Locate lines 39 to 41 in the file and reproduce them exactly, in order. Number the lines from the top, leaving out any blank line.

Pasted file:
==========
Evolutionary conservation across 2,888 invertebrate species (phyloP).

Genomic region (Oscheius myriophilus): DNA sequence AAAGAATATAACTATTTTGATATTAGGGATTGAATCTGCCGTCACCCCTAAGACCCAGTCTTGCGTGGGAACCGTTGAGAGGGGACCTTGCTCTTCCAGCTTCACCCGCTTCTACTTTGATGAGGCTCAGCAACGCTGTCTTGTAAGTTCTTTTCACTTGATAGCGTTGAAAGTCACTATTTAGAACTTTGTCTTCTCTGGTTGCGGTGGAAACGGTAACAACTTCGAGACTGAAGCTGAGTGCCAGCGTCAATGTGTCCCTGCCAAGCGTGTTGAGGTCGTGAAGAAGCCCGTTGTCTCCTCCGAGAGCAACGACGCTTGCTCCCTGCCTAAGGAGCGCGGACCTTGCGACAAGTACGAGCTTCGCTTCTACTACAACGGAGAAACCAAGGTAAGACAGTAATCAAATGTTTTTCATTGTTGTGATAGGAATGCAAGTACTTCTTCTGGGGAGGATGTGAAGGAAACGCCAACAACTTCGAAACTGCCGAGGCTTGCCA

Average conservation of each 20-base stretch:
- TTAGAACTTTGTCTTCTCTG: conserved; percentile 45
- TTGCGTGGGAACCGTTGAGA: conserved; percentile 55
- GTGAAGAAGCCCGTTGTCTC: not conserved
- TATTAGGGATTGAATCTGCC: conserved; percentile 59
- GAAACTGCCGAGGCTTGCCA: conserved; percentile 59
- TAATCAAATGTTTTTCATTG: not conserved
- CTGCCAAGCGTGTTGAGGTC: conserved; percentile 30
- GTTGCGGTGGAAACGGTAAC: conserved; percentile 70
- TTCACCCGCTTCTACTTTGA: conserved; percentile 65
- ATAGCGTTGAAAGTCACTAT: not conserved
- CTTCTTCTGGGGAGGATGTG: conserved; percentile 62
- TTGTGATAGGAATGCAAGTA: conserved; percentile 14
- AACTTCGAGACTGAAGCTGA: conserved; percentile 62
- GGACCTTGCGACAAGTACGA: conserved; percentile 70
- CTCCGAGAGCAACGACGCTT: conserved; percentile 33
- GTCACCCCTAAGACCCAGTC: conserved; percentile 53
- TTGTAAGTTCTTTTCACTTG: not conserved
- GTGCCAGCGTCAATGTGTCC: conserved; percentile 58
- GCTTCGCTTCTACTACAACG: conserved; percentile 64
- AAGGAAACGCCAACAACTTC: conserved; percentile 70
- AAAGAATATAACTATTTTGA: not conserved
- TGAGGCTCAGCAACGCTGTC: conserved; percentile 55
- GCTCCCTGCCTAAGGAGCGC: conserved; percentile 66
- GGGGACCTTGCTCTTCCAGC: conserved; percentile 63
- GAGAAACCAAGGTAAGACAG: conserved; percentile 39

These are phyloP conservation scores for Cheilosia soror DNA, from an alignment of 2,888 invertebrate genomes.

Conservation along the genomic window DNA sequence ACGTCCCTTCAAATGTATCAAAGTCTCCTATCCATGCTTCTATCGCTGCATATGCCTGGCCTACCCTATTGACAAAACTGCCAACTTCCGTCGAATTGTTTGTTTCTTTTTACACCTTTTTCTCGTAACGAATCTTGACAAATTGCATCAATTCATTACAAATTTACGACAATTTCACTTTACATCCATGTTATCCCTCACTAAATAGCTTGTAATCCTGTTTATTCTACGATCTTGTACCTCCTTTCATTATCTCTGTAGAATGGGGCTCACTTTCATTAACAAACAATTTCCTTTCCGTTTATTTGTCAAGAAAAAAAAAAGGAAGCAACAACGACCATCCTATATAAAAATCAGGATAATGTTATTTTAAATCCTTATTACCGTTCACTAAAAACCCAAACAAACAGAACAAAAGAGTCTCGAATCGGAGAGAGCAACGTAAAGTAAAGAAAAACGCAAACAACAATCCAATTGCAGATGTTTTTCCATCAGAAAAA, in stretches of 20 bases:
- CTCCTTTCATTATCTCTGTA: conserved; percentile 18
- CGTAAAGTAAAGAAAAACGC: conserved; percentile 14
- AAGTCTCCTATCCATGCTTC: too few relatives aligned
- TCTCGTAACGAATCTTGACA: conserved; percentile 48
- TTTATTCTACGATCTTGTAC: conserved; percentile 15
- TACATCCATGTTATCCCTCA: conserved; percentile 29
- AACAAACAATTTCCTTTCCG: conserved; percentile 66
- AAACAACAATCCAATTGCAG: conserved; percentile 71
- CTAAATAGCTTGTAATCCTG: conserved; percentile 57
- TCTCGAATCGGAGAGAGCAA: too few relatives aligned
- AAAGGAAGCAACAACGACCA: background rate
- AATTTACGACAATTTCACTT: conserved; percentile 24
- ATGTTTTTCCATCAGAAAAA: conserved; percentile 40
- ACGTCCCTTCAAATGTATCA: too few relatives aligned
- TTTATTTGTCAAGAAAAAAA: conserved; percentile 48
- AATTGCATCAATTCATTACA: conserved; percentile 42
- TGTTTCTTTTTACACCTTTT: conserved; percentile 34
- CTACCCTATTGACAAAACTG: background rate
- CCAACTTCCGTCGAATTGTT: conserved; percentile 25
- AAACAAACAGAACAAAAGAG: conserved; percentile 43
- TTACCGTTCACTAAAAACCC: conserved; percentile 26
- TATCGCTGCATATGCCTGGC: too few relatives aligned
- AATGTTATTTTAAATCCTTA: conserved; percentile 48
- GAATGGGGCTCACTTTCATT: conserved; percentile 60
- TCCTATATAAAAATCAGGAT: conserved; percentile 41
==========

- CTAAATAGCTTGTAATCCTG: conserved; percentile 57
- TCTCGAATCGGAGAGAGCAA: too few relatives aligned
- AAAGGAAGCAACAACGACCA: background rate